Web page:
Andrea M. Ross
Andrea graduated from the University of Wisconsin at Madison in 2001 with a bachelor’s of business administration in marketing. She attended law school at the John Marshall Law School in Chicago, Illinois where she earned a juris doctorate in 2006. Andrea has been a member of the Illinois state bar since 2006. She is also a member of the federal bar for the Northern District of Illinois and the Chicago Bar Association. Recently, Andrea was selected for inclusion in the 2013 edition of Illinois Super Lawyers – Rising Stars.
In her representation of clients in arbitrations, mediations, appeals and trials, Andrea has gained a diverse background in litigation. She has gained experience in a wide range of litigation matters including insurance coverage, premises liability, environmental, products liability, professional liability construction liability, and general negligence claims. At both the trial and appellate levels, Andrea has successfully defended personal injury cases involving motor vehicle accidents and construction negligence as well as wrongful death suits. She also has significant experience in insurance coverage disputes at both the trial and appellate levels.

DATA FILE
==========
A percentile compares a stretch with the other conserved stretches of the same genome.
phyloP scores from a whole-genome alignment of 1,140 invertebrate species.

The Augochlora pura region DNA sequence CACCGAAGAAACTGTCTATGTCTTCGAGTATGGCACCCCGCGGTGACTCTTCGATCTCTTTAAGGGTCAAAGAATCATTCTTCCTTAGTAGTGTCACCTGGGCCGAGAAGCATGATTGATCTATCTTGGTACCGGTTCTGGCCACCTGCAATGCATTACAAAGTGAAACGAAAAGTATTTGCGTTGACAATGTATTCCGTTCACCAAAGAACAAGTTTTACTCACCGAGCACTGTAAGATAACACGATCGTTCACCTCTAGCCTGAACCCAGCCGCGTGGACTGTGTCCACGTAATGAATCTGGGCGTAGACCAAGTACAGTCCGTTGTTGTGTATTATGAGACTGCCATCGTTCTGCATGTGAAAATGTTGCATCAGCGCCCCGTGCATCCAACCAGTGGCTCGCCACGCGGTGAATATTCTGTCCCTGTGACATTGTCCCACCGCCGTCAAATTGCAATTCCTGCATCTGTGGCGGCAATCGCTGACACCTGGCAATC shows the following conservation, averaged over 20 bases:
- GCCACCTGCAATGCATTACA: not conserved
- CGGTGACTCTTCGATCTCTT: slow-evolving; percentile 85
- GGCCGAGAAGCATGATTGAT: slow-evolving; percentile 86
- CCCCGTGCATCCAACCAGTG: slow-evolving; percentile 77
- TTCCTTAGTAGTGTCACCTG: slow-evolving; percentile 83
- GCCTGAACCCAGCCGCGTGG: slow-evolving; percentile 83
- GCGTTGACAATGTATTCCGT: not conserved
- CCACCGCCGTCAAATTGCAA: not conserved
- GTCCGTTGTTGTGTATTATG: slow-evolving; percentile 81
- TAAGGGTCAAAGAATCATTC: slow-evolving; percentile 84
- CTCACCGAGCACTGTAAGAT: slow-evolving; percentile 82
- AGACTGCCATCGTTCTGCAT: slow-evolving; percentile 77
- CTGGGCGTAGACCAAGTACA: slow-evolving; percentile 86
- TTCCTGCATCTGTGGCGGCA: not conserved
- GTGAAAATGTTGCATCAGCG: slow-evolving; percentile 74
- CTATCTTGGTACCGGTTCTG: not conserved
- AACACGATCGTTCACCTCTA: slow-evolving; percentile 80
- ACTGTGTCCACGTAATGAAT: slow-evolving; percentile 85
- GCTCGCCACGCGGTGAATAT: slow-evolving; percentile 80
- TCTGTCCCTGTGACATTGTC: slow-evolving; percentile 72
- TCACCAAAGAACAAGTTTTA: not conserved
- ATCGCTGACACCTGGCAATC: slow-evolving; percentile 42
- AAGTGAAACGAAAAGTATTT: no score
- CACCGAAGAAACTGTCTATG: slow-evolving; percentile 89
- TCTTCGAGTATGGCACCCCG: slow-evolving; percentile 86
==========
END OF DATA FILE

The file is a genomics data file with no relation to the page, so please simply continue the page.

Andrea, with William Stone and Richard Johnson, concluded an attorney malpractice trial entitled Yongping Zhou v. John Huang, et al, Case No. 03 L 5438 (April 2010), representing a plaintiff who claimed he was wrongfully incarcerated for over two years as a result of his immigration attorney’s malpractice. After a 10 day trial, a jury returned a verdict in favor of the plaintiff for $4 million. On the appeal, which was handled by Mr. Stone, Mr. Johnson and Andrea, the appellate court reversed, in a non-published rule 23 decision, granting the defendant judgment notwithstanding the verdict finding that attorneys (unlike doctors) cannot be held liable for non-economic damages. The court even found the jury’s award of actual money damages to cover needed psychological counseling was “non-economic damages.” The appellate court refused to publish the opinion and the Illinois Supreme court refused to accept the petition for leave to appeal.